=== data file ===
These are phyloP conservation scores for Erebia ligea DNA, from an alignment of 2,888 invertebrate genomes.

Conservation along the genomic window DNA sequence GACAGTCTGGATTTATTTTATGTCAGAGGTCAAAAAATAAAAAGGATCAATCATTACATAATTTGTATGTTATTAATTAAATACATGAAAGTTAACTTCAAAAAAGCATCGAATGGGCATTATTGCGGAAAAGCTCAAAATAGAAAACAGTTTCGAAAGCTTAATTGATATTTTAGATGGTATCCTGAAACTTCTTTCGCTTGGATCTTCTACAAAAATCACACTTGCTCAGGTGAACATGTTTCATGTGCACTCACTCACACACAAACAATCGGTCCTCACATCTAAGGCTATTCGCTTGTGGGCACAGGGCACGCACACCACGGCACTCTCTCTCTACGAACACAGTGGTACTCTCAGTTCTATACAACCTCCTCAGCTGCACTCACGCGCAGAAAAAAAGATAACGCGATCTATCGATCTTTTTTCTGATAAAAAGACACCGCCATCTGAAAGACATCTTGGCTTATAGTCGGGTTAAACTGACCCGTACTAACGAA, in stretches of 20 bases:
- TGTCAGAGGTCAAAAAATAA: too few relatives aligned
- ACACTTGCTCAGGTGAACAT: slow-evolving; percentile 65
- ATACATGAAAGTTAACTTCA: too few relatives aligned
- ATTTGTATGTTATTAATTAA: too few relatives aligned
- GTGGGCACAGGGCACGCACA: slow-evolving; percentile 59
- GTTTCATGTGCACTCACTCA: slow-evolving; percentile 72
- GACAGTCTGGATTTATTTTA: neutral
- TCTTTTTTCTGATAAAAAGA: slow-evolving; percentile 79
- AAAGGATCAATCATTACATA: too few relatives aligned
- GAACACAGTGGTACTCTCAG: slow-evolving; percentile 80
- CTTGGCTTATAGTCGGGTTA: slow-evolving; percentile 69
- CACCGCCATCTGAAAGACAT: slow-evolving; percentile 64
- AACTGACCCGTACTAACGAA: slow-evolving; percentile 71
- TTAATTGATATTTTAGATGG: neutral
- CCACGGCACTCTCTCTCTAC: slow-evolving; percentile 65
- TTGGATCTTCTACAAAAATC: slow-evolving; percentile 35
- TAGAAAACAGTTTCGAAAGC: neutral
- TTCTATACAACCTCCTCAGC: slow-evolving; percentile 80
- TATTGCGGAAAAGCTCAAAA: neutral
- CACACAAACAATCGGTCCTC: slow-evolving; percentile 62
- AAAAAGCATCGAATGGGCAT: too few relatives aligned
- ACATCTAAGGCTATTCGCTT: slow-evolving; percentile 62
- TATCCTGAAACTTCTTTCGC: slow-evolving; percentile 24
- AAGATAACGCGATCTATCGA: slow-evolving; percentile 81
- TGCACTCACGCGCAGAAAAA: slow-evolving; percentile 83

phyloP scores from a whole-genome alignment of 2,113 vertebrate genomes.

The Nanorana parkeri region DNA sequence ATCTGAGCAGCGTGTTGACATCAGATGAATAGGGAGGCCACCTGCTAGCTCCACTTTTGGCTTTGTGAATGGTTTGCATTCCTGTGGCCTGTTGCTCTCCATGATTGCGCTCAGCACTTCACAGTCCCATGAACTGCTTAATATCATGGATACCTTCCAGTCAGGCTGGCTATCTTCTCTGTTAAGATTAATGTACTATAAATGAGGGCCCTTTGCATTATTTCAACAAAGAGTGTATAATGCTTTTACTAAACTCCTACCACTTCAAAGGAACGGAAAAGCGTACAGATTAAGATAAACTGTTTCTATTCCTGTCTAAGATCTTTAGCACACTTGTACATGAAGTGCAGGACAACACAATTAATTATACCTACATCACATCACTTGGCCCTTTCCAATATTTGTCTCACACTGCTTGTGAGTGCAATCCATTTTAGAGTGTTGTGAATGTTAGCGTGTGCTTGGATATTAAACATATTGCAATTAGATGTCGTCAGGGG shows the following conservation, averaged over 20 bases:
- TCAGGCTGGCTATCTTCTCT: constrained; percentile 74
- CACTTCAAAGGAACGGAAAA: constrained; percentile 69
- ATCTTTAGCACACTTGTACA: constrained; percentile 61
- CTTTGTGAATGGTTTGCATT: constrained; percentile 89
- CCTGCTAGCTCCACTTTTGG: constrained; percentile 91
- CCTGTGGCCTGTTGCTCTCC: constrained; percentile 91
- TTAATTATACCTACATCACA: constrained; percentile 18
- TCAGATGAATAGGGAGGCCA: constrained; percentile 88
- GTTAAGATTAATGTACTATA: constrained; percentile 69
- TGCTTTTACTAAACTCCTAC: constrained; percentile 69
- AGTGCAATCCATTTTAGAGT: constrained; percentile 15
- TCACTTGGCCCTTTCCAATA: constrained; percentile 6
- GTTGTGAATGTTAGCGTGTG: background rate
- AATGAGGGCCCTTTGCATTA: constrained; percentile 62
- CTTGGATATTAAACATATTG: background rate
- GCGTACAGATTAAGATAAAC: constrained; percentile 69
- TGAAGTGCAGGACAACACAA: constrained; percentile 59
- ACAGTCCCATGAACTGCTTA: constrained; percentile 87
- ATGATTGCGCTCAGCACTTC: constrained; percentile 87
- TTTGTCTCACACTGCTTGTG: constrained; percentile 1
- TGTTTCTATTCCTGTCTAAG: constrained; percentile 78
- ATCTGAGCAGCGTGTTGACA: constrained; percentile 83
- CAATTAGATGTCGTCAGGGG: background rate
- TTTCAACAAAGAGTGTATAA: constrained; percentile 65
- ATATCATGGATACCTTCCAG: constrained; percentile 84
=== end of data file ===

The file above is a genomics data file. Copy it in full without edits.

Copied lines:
These are phyloP conservation scores for Erebia ligea DNA, from an alignment of 2,888 invertebrate genomes.

Conservation along the genomic window DNA sequence GACAGTCTGGATTTATTTTATGTCAGAGGTCAAAAAATAAAAAGGATCAATCATTACATAATTTGTATGTTATTAATTAAATACATGAAAGTTAACTTCAAAAAAGCATCGAATGGGCATTATTGCGGAAAAGCTCAAAATAGAAAACAGTTTCGAAAGCTTAATTGATATTTTAGATGGTATCCTGAAACTTCTTTCGCTTGGATCTTCTACAAAAATCACACTTGCTCAGGTGAACATGTTTCATGTGCACTCACTCACACACAAACAATCGGTCCTCACATCTAAGGCTATTCGCTTGTGGGCACAGGGCACGCACACCACGGCACTCTCTCTCTACGAACACAGTGGTACTCTCAGTTCTATACAACCTCCTCAGCTGCACTCACGCGCAGAAAAAAAGATAACGCGATCTATCGATCTTTTTTCTGATAAAAAGACACCGCCATCTGAAAGACATCTTGGCTTATAGTCGGGTTAAACTGACCCGTACTAACGAA, in stretches of 20 bases:
- TGTCAGAGGTCAAAAAATAA: too few relatives aligned
- ACACTTGCTCAGGTGAACAT: slow-evolving; percentile 65
- ATACATGAAAGTTAACTTCA: too few relatives aligned
- ATTTGTATGTTATTAATTAA: too few relatives aligned
- GTGGGCACAGGGCACGCACA: slow-evolving; percentile 59
- GTTTCATGTGCACTCACTCA: slow-evolving; percentile 72
- GACAGTCTGGATTTATTTTA: neutral
- TCTTTTTTCTGATAAAAAGA: slow-evolving; percentile 79
- AAAGGATCAATCATTACATA: too few relatives aligned
- GAACACAGTGGTACTCTCAG: slow-evolving; percentile 80
- CTTGGCTTATAGTCGGGTTA: slow-evolving; percentile 69
- CACCGCCATCTGAAAGACAT: slow-evolving; percentile 64
- AACTGACCCGTACTAACGAA: slow-evolving; percentile 71
- TTAATTGATATTTTAGATGG: neutral
- CCACGGCACTCTCTCTCTAC: slow-evolving; percentile 65
- TTGGATCTTCTACAAAAATC: slow-evolving; percentile 35
- TAGAAAACAGTTTCGAAAGC: neutral
- TTCTATACAACCTCCTCAGC: slow-evolving; percentile 80
- TATTGCGGAAAAGCTCAAAA: neutral
- CACACAAACAATCGGTCCTC: slow-evolving; percentile 62
- AAAAAGCATCGAATGGGCAT: too few relatives aligned
- ACATCTAAGGCTATTCGCTT: slow-evolving; percentile 62
- TATCCTGAAACTTCTTTCGC: slow-evolving; percentile 24
- AAGATAACGCGATCTATCGA: slow-evolving; percentile 81
- TGCACTCACGCGCAGAAAAA: slow-evolving; percentile 83

phyloP scores from a whole-genome alignment of 2,113 vertebrate genomes.

The Nanorana parkeri region DNA sequence ATCTGAGCAGCGTGTTGACATCAGATGAATAGGGAGGCCACCTGCTAGCTCCACTTTTGGCTTTGTGAATGGTTTGCATTCCTGTGGCCTGTTGCTCTCCATGATTGCGCTCAGCACTTCACAGTCCCATGAACTGCTTAATATCATGGATACCTTCCAGTCAGGCTGGCTATCTTCTCTGTTAAGATTAATGTACTATAAATGAGGGCCCTTTGCATTATTTCAACAAAGAGTGTATAATGCTTTTACTAAACTCCTACCACTTCAAAGGAACGGAAAAGCGTACAGATTAAGATAAACTGTTTCTATTCCTGTCTAAGATCTTTAGCACACTTGTACATGAAGTGCAGGACAACACAATTAATTATACCTACATCACATCACTTGGCCCTTTCCAATATTTGTCTCACACTGCTTGTGAGTGCAATCCATTTTAGAGTGTTGTGAATGTTAGCGTGTGCTTGGATATTAAACATATTGCAATTAGATGTCGTCAGGGG shows the following conservation, averaged over 20 bases:
- TCAGGCTGGCTATCTTCTCT: constrained; percentile 74
- CACTTCAAAGGAACGGAAAA: constrained; percentile 69
- ATCTTTAGCACACTTGTACA: constrained; percentile 61
- CTTTGTGAATGGTTTGCATT: constrained; percentile 89
- CCTGCTAGCTCCACTTTTGG: constrained; percentile 91
- CCTGTGGCCTGTTGCTCTCC: constrained; percentile 91
- TTAATTATACCTACATCACA: constrained; percentile 18
- TCAGATGAATAGGGAGGCCA: constrained; percentile 88
- GTTAAGATTAATGTACTATA: constrained; percentile 69
- TGCTTTTACTAAACTCCTAC: constrained; percentile 69
- AGTGCAATCCATTTTAGAGT: constrained; percentile 15
- TCACTTGGCCCTTTCCAATA: constrained; percentile 6
- GTTGTGAATGTTAGCGTGTG: background rate
- AATGAGGGCCCTTTGCATTA: constrained; percentile 62
- CTTGGATATTAAACATATTG: background rate
- GCGTACAGATTAAGATAAAC: constrained; percentile 69
- TGAAGTGCAGGACAACACAA: constrained; percentile 59
- ACAGTCCCATGAACTGCTTA: constrained; percentile 87
- ATGATTGCGCTCAGCACTTC: constrained; percentile 87
- TTTGTCTCACACTGCTTGTG: constrained; percentile 1
- TGTTTCTATTCCTGTCTAAG: constrained; percentile 78
- ATCTGAGCAGCGTGTTGACA: constrained; percentile 83
- CAATTAGATGTCGTCAGGGG: background rate
- TTTCAACAAAGAGTGTATAA: constrained; percentile 65
- ATATCATGGATACCTTCCAG: constrained; percentile 84